Protests Over New York's Tipped Wage Plan

Cuomo has plan to eliminate tip credit

Mike Baggerman
May 08, 2018 - 10:18 am

BUFFALO, N.Y. (WBEN) - Minimum wage workers from around the state convened at Erie Community College's City Campus on Tuesday to protest against, and for, Governor Cuomo's plan to eliminate the tip credit.

On December 31, the state minimum wage increased to $10.40 an hour. While people who work minimum wage jobs at some companies make the full wage as a base salary, tipped food service employees are given, instead a $7.50 minimum wage. A $2.90 tip credit from their employer is required by law to make up the difference.

Tuesday was the latest public hearing throughout New York State. Previous hearings were held in Long Island, Watertown and Syracuse.

Individuals in support of the tip credit argue that it's vital to keep jobs. An increased wage would mean less employees that the company can afford.

"We don't want this," Maggie Raczynski, a bartender at a restaurant in Clifton Park, said. "We don't want the tip credit eliminated. We don't want higher wages. It's going to be detrimental to our industry. I think it's really important for servers to get involved in this."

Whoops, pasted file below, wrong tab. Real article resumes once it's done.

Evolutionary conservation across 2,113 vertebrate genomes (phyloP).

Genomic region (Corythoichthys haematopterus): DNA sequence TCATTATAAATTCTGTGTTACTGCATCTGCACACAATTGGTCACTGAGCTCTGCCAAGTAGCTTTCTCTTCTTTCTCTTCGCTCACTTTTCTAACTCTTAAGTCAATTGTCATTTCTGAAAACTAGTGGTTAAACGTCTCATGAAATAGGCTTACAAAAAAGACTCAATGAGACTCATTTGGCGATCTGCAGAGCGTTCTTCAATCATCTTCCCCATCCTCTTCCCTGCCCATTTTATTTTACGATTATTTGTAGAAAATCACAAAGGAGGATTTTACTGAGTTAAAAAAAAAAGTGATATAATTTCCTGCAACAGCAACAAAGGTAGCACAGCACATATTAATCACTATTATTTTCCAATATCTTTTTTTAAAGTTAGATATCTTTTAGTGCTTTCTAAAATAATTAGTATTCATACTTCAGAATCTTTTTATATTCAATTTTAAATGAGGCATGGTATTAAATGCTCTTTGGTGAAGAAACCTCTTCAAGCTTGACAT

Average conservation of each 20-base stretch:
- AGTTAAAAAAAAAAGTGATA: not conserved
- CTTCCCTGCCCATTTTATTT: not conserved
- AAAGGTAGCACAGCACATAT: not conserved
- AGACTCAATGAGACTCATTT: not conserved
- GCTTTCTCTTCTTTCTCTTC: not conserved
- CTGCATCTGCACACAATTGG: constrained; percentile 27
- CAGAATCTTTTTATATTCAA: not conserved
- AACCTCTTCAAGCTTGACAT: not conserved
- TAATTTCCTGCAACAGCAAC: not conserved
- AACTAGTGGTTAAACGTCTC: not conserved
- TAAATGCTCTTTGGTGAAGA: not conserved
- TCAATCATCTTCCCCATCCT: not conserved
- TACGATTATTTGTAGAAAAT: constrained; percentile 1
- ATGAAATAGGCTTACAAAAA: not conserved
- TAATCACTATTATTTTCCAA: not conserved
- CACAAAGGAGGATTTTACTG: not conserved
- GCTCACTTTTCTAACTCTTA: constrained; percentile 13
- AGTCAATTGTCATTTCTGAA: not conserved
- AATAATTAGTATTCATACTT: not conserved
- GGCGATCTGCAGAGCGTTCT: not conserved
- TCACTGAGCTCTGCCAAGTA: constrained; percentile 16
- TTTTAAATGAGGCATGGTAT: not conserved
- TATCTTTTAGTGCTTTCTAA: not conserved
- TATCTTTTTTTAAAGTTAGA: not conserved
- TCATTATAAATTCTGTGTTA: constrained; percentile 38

Raczynski added that increasing the minimum wage for employees would also result in a higher cost of food and a decrease in service.

"What would then promote you to tip me?" she asked. "If I literally can't take care of everyone the way I take care of you now why would you tip me the same way?"

However, those against the tip credit said they aren't able to make an affordable living. An increase to the minimum wage would allow for a better quality of life.

Nicole Hallett is a professor at the University at Buffalo and recently released a local study which she said shed light on the restaurant industry in Buffalo.

"24 percent of the workers in my study reported that employers were stealing some of their tips at their current job," Hallett explained. "20 percent actually reported making under the tipped minimum wage. We have an industry where wage theft is rife. I don't believe that they should be getting a special privilege that other employers don't have. They should be required to pay the full minimum wage just like all other employers do across the city."

She called the argument that businesses would have to close as a result of the wage increase a "scare tactic".

"When you look in other states that abolish the tip credit it just isn't born out of the evidence," Hallett added.  "We have a state like California where there is no tip credit. The resturant industry is booming."

More hearings will be held in Albany next week and in New York City next month.



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